Do you ever struggle to connect and communicate with a loved one who is experiencing a mental health challenge? Dr. Xavier Amador is an internationally renowned clinical psychologist, expert, and author specializing in communication tools to help support people with mental health disorders like schizophrenia or bipolar disorder. Dr. Amador developed his evidence-based techniques to help him develop a better relationship with his brother, who was diagnosed with schizophrenia. He founded the  LEAP® (Listen-Empathize-Agree-Partner) method. Many family members and caregivers have found his techniques very helpful. 


Colorado Recovery encourages families and caregivers to read his book, I Am Not Sick and I Don’t Need Help, or attend an upcoming training listed below. 

Dr. Xavier Amador will be presenting an online training sessionlive with Q&A! 

Wednesday, January 13, 2021, @12:00pm-3:00 pm Eastern Time (the US and Canada)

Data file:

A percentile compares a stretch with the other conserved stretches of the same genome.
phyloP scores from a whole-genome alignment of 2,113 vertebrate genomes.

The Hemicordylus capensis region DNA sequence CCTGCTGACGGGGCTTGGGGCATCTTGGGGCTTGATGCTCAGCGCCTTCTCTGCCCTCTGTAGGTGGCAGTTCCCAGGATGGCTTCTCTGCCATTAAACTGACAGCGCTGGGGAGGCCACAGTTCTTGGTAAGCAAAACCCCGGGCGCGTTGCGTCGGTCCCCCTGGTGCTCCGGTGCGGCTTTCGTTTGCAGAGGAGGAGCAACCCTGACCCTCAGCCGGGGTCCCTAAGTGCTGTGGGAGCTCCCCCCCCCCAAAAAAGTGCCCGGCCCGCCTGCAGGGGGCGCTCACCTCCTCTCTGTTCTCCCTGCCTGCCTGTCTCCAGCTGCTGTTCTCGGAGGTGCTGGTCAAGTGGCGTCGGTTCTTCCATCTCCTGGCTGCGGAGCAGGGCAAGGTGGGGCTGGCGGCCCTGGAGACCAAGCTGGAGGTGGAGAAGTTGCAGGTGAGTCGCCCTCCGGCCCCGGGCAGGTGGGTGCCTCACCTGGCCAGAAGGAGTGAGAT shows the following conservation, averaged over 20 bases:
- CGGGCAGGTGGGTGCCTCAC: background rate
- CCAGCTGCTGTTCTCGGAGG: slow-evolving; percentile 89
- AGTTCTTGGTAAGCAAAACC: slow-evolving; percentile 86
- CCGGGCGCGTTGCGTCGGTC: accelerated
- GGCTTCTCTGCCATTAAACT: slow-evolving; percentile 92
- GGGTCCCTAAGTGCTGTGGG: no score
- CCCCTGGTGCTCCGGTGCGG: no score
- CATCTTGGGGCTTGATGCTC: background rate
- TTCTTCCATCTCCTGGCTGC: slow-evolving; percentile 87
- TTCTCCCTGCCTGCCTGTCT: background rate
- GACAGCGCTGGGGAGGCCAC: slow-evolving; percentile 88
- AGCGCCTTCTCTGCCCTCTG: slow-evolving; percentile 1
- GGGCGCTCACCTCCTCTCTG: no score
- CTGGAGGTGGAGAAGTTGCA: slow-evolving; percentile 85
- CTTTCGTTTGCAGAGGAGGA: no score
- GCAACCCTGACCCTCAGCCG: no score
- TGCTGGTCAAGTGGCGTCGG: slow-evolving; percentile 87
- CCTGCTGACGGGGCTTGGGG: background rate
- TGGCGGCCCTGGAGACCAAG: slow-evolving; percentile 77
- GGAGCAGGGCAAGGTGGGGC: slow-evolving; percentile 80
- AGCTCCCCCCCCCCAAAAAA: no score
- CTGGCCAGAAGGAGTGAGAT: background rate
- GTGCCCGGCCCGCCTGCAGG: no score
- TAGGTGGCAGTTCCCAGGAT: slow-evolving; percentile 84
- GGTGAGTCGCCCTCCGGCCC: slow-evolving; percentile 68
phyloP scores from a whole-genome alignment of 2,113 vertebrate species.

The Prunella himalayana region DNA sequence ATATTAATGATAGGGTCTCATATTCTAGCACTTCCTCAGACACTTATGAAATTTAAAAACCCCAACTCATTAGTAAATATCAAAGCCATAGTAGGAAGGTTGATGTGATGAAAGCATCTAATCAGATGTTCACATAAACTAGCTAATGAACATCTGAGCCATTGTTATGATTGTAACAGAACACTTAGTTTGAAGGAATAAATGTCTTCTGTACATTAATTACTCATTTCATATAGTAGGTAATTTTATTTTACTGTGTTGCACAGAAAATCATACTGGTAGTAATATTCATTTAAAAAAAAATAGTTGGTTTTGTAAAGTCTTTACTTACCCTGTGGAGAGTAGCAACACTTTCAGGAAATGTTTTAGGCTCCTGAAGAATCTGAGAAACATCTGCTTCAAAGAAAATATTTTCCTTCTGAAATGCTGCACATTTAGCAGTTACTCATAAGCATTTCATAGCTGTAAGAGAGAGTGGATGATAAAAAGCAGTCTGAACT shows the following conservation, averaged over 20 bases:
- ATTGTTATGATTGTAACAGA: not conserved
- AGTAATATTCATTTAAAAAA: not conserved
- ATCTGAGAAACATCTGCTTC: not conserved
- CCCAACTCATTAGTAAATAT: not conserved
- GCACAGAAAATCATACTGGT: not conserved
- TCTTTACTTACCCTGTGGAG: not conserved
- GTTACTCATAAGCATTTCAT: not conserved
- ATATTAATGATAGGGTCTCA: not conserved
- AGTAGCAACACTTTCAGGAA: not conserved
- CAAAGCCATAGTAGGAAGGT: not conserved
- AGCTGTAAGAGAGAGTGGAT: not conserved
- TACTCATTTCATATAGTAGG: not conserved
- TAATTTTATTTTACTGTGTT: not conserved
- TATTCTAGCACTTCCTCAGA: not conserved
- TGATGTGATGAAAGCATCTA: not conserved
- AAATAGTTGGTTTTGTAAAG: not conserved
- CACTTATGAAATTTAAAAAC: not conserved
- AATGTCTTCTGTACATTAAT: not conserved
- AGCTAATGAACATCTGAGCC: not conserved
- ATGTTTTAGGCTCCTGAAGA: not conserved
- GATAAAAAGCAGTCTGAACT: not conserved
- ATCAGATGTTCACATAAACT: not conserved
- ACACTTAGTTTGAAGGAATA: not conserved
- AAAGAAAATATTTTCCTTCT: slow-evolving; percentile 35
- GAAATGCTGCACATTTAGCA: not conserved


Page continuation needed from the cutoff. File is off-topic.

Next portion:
This session is for Family Caregivers and Professionals who want to help someone with serious mental Illness and anosognosia—the neurological symptom that leaves a person unable to understand s/he is ill, resulting in conflict, isolation, and treatment refusal.

Participants will be introduced to LEAP® (Listen-Empathize-Agree-Partner), an evidence-based approach that teaches you how to create relationships that lead to treatment and recovery. Learning objectives include:

  • Identify Anosognosia vs. “Denial”
  • Lower Anger, Resistance & Defensiveness
  • Re-establish Trust & Broken Relationships


$130 Early Bird (ends Dec 11), $150 Regular

LEAP Foundation is a small nonprofit and 100% of proceeds from this session are used to fulfill the organization’s mission.

More info: